In January 2017, we revealed the top 10 most popular Open Access (OA) articles published in 2016 across our Open and Open Select journals.
Open Access research can be read by anyone, anywhere, immediately on publication. This allows articles published OA to work up quite a storm (like the above-mentioned articles did last year – being shared via social media, blogged about, and picked up by news outlets).
We spoke to Raoul Scherwitzl, co-author of ‘Fertility awareness-based mobile application for contraception’ in The European Journal of Contraception & Reproductive Health Care, which gained an impressive 6,245 downloads and an Altmetric score of 183.*
“Our paper was an important addition to the field of contraception, which was not only relevant for academia, but the medical community and the public in general. Contraception has always been a hot topic for society – in recent years, there has been a lot of discussion about the side-effects of hormonal contraception and alternative methods that are effective are scarce.
In addition, you have large consumer health trends, where women and men pay close attention to what and how they consume, how they exercise, etc. using apps. An app that is effective for contraception therefore also captures the interest of the public. This study was the first study that evaluated the effectiveness of fertility awareness-based methods supported by a mobile application providing real life data on contraception, which is very interesting.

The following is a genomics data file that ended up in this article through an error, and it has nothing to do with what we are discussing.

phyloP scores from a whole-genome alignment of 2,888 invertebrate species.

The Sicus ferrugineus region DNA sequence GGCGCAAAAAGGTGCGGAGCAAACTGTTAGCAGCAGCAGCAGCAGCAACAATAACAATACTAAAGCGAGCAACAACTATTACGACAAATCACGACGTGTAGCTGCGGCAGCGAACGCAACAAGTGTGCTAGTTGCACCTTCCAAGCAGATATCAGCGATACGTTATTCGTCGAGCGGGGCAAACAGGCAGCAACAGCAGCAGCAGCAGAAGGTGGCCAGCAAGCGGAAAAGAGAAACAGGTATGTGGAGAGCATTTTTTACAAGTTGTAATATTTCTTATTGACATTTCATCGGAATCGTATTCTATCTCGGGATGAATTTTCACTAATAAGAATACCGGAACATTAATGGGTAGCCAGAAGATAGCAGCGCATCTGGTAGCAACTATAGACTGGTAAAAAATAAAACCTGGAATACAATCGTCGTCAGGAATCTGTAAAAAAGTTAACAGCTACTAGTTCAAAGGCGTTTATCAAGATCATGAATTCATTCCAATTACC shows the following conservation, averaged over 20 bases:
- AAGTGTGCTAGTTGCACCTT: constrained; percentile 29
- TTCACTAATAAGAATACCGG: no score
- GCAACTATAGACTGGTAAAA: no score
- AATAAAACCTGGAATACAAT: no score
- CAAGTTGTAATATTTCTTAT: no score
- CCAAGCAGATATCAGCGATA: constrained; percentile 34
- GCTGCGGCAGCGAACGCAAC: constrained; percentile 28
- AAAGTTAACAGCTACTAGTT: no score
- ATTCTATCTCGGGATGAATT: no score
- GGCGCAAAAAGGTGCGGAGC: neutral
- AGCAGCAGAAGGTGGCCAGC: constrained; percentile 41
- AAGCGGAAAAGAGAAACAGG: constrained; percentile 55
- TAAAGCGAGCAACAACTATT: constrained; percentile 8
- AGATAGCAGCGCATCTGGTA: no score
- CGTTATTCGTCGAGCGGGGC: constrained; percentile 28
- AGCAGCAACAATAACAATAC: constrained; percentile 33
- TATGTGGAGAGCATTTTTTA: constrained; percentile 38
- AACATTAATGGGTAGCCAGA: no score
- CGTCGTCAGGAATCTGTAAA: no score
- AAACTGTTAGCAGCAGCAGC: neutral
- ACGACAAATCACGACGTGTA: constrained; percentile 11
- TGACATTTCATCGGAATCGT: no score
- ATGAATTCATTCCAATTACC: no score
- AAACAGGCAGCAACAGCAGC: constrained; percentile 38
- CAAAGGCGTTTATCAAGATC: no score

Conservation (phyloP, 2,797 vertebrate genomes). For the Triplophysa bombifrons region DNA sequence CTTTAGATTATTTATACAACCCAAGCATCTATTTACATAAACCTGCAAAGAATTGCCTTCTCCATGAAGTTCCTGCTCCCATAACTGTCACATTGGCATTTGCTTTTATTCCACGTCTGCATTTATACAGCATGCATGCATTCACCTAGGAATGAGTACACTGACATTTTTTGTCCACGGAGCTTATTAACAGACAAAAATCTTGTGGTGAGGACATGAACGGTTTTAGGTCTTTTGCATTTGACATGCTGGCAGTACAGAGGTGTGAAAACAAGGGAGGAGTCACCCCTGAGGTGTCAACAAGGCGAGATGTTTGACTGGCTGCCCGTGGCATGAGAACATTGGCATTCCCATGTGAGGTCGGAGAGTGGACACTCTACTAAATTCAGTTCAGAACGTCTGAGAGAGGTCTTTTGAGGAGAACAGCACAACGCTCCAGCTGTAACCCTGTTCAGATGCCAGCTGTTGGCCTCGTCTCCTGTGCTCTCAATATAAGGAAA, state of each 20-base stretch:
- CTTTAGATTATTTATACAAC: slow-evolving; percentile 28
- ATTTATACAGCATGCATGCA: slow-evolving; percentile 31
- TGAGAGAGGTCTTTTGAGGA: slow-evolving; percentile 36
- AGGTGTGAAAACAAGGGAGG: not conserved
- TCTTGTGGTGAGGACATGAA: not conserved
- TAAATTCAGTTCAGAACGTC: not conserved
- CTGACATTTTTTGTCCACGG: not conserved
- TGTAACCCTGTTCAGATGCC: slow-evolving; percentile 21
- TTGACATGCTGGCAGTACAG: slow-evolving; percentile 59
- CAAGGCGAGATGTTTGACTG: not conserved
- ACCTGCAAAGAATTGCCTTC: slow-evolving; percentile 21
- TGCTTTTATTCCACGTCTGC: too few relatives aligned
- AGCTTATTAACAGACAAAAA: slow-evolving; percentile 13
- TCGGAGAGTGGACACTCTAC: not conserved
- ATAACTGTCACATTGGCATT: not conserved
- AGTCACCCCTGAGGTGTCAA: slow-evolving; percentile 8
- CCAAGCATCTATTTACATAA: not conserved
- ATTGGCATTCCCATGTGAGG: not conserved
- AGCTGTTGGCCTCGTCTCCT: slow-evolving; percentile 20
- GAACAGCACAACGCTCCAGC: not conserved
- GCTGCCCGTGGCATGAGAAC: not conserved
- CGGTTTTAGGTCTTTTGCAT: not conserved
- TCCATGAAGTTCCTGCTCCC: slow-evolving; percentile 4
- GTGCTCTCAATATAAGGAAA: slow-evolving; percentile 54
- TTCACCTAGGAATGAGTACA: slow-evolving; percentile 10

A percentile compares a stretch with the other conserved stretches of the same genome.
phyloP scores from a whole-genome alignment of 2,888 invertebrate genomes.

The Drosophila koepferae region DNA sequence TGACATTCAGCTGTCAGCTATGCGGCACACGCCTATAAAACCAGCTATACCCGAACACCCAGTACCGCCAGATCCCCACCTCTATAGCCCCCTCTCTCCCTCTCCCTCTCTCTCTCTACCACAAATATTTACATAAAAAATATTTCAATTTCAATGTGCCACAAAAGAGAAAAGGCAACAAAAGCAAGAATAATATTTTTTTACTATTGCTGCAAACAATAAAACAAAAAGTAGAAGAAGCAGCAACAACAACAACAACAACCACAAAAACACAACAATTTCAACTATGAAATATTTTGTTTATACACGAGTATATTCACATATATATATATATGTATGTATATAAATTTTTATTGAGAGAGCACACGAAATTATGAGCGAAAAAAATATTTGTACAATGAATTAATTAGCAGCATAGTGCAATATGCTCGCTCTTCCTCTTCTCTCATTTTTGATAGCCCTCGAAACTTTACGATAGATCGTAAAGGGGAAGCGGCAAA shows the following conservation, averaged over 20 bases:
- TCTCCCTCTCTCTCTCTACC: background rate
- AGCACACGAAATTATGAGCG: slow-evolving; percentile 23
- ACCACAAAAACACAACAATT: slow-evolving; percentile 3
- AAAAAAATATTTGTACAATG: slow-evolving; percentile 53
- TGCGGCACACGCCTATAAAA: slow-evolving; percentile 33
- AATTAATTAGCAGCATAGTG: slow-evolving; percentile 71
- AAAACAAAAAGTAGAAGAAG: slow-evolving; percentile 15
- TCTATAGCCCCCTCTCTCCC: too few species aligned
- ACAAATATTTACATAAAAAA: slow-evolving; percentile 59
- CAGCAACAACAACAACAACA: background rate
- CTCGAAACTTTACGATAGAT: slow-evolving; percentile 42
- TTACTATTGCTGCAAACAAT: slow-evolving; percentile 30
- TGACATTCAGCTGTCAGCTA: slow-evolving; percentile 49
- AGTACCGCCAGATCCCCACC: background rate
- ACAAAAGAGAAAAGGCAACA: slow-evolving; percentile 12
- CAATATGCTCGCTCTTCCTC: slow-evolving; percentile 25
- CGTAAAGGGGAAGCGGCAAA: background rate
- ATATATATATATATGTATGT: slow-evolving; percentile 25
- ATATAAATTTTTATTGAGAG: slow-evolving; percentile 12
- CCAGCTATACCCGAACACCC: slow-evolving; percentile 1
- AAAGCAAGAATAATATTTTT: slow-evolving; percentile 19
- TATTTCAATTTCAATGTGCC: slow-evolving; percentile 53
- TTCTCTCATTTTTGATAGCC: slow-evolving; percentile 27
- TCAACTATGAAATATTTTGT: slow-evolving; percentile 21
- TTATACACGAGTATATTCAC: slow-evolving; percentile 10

That’s why our research was published Open Access. In general, I believe that all science results should be made available to the public. This is the least biased source of information and everyone should be able to form their own opinion based on facts. The publishing process was seamless, no different to not choosing OA, and it allowed many people to access and read the article, including the media who could easily get a hold of the study and found the results interesting enough to cover.”
*Data is correct as of January 3, 2017.
Raoul Scherwitzl is a former post-doctoral researcher in solid state Physics, who turned entrepreneur to develop a mobile application for natural family planning which is the subject of this study.